While Ingram labeled his defensive effort as “shit” to media after the game for failing to get into the ball more, bad positioning and other early mistakes, realize he is his own biggest critic. In addition, just as his own defense improved as the game progressed, so too did the team’s intensity and cohesiveness on that end after the first quarter. There was, however, no need to lament any part of Ingram’s offense.
BI finished the game with 22 points, dished out six assists, canned a couple of threes and shot a perfect 6-6 from the free throw line. He was a maestro, particularly during the second quarter. BI singlehandedly turned a close contest into a comfortable margin for the Pelicans, one they would never relinquish. He knocked down four jumpers in the frame, but everyone is going to remember the flush over poor KZ Okpala.
Like good young leaders, Zion and BI did their best to lead the Pelicans, but there were a lot of other individual positives that must be noted.
Lonzo Ball didn’t have his outside shot going (2-9 3PTA), but his 12 points, six assists and four rebounds were useful. He, along with Steven Adams, had the ball hopping around the perimeter. This was important because, despite New Orleans not possessing the deadliest long range gunners, they were able to muster a lot of good looks within Van Gundy’s new motion offense. Those claiming that spacing is going to be a big issue with Eric Bledsoe, Zion and Adams in the starting lineup suddenly don’t have as strong a leg to stand on?
Speaking of Adams, it was readily apparent that he’s going to be an upgrade over Derrick Favors. His activity in and around the restricted area were noticeable better (seven points and eight rebounds in 19 minutes), but I just loved how he didn’t look like a typical NBA center with the ball at the top of the key. Adams’ dribble hand-offs were fun, as he created space for teammates to operate, and then the vision and touch shown on his passes really influenced the game. One never felt that he and Zion clogged up the paint simply because neither scares opponents with a jumper.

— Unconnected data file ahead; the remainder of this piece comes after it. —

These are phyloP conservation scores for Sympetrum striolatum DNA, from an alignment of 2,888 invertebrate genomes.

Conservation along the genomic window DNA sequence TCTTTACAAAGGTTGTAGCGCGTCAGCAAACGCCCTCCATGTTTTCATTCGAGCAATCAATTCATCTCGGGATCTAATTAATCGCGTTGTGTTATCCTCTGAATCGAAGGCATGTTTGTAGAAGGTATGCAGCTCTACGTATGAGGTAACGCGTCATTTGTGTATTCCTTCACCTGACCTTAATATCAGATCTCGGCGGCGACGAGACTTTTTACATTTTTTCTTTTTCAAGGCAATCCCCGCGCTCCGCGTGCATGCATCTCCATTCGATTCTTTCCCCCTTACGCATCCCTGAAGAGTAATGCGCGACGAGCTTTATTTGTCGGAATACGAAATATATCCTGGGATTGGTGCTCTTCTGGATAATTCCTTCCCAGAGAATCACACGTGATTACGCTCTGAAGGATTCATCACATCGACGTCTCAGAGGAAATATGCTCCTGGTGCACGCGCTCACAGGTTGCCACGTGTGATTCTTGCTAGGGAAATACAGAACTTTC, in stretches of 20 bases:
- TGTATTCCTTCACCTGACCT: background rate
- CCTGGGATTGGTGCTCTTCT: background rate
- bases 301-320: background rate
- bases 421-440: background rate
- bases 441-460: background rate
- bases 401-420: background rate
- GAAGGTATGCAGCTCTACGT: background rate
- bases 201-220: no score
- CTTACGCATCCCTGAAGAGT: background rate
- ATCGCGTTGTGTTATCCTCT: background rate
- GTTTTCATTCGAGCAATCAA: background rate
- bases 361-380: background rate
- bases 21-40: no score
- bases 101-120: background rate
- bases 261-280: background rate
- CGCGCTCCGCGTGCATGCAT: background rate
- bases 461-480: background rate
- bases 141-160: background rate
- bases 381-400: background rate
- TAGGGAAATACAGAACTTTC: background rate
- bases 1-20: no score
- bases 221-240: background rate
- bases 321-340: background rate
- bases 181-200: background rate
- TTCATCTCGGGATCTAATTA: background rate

Josh Hart, who started for Bledsoe, was spry (11 points, four rebounds, four steals) and Kira Lewis Jr., the 13th overall pick from the 2020 NBA Draft, didn’t look completely overmatched, scoring five points and nabbing two rebounds. However, Nickeil Alexander-Walker made us dream again in the first half.
NAW produced 14 points, five rebounds and two assists in 21 minutes, but he immediately made his impact felt. He knocked down two of his four three-pointers on the night in the first quarter, en route to a quick eight points. He’s already told Van Gundy that shooting guard is likely his best position and he certainly looked the part, sometimes seeking out shots too eagerly after cooling and not within the flow of the offense.
All in all as preseason games go, this one was fun. The Pelicans shaky execution (six turnovers in the first quarter) improved drastically, and a lot of players made positive, winning contributions.
Up next, the Pelicans welcome the Milwaukee Bucks (Jrue Holiday!) on Friday in the Smoothie King Center. After that, it’s onto to the regular season!